Changing and Deleting Blog Posts
Some people are blog purists: if they change a post, they’ll leave a note at the top of the post stating the changes, and they would never dream of deleting an old post (unless there was a very specific reason why it needed to be removed). Whereas others see blog posts and comment sections as flexible, breathing, and ever-changing.
They’ll delete old posts if they decide to take their blog in a new direction, removing all traces of its old personality as a food blog in order to establish it as a style blog. Or they’ll leave up a post for three days and then take it down. Or they’ll change their opinion on something and go back and change the blog post to reflect their new thoughts instead of their original thoughts.
There is no right or wrong way to blog. But there are definitely different ways of blogging.
Valleywag wrote about it a while back:
It’s an iterative process, and for me the process doesn’t necessarily end once I’ve hit “publish.” I go back and look at things. I see lines that don’t work, and I cut them out. I think of something I like, and put it in. I edit. I polish. I rewrite headlines. I fix and improve, or try to, anyway.
I think editing for clarity or to correct spelling errors is one thing — those are edits to improve. What about about edits to backpedal? Or get yourself out of trouble? Or remove evidence? Where does that fall in the edit-after-publish realm?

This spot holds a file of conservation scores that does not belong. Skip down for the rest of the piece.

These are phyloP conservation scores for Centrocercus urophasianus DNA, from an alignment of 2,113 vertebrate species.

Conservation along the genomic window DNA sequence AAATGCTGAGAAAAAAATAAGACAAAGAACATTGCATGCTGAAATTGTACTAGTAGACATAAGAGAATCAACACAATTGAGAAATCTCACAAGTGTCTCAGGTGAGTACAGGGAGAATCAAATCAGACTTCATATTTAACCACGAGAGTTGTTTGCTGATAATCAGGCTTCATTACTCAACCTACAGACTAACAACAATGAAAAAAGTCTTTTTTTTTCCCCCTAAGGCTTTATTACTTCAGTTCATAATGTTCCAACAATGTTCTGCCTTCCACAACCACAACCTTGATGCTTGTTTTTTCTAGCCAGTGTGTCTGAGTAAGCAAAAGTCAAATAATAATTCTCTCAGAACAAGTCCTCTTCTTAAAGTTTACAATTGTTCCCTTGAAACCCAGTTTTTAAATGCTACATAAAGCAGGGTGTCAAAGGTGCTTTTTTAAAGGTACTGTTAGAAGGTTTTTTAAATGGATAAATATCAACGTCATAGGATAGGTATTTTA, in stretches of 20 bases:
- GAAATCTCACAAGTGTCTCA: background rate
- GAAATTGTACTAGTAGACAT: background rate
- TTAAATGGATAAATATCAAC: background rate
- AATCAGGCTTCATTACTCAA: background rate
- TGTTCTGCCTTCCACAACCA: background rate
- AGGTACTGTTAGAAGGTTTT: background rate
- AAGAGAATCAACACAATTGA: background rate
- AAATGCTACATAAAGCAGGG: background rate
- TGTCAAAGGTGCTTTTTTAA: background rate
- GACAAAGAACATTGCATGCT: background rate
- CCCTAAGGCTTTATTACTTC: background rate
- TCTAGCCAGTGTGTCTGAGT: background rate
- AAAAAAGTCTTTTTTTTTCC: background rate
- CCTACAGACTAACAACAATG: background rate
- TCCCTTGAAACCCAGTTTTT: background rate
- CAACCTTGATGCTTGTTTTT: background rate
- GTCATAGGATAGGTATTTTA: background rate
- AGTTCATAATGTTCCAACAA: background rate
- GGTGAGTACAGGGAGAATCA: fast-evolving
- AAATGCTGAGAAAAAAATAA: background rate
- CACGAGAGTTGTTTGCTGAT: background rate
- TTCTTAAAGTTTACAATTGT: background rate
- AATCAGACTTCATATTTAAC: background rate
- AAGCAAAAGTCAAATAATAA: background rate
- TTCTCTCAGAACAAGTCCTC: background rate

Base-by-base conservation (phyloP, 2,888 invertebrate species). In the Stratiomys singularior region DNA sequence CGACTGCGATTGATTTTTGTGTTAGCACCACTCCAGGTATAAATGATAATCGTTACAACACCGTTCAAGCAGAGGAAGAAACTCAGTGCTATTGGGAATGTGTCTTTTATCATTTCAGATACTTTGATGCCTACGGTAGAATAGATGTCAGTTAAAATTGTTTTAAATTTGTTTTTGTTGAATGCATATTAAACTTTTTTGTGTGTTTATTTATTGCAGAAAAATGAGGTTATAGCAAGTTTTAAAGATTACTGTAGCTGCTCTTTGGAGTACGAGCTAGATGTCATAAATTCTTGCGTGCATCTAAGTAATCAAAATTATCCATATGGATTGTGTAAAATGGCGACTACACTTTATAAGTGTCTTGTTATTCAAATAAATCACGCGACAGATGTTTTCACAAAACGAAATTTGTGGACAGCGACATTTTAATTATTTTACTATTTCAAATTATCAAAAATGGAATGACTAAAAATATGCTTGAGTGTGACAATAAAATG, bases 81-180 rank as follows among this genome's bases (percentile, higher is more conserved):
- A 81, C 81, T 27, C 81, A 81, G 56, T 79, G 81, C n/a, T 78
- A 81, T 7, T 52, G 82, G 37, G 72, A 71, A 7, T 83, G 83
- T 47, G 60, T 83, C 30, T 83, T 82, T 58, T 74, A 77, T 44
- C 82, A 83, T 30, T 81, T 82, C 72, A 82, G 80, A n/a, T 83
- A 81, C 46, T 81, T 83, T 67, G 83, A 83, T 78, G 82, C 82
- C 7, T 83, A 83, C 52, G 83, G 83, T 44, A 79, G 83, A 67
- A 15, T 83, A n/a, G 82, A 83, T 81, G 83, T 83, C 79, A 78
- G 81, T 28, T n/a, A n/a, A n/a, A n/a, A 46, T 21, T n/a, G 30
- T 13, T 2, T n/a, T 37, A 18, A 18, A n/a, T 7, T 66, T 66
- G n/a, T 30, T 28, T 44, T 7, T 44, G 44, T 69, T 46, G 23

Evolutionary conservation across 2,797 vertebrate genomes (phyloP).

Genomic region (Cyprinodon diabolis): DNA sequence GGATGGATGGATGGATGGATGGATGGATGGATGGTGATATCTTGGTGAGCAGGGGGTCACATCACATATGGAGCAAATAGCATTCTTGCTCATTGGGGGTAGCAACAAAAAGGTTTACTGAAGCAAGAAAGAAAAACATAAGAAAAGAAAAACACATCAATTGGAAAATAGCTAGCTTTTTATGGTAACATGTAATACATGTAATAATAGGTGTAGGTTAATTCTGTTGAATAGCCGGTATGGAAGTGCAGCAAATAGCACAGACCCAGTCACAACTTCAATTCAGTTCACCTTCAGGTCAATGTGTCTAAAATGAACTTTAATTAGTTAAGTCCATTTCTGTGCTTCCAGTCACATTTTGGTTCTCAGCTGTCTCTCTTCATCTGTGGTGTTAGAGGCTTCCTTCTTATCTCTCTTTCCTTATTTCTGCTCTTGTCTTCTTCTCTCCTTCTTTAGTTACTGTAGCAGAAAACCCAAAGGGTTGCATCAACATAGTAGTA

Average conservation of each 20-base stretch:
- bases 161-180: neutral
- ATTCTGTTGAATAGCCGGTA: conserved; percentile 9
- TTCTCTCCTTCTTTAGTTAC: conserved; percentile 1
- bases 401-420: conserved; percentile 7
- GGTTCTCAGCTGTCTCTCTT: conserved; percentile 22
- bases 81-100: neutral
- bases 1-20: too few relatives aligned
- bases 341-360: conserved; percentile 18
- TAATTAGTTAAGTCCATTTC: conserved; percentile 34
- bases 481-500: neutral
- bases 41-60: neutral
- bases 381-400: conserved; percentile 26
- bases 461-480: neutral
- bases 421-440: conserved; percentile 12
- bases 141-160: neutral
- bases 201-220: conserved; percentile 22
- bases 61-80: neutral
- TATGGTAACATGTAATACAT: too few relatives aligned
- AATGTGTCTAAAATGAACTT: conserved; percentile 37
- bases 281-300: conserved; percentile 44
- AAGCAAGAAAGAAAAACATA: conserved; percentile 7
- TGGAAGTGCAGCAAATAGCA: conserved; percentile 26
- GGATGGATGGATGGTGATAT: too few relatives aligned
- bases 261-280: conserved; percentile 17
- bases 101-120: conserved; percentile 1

BlogHer had a post a few weeks later about removing (not just editing) old blog posts, a slash-and-burn method to make room for new thoughts or directions for the blog. She writes,
Whatever it may be, you are not the same. I like to think of myself as a continuous work in progress – mentally, emotionally, and physically. One of the arguments for keeping your blog intact is for a historical record. I’m thankful I grew up during a time period when your “historical records” were the photo albums your mom put together. I’m glad when I was in college there was no Twitter or Instagram. I didn’t even have Facebook in college. I’m thankful for that because I’m not sure that I would want the world knowing everything I did or said.
She’s of the delete-if-it-doesn’t-fit-anymore school of blogging.
It’s an interesting thing to think about. I don’t really look back on old posts very often, and I can’t think of any that make me cringe when I see them. Do I think my writing style has evolved? Probably. I hope so. But I leave up those posts because maybe there’s a kernel of something helpful amid the crappy writing.
Again, there is no correct way to blog, but where do you stand on the editing or deleting old blog posts continuum?
Side note: Tomorrow is #MicroblogMonday. Get writing!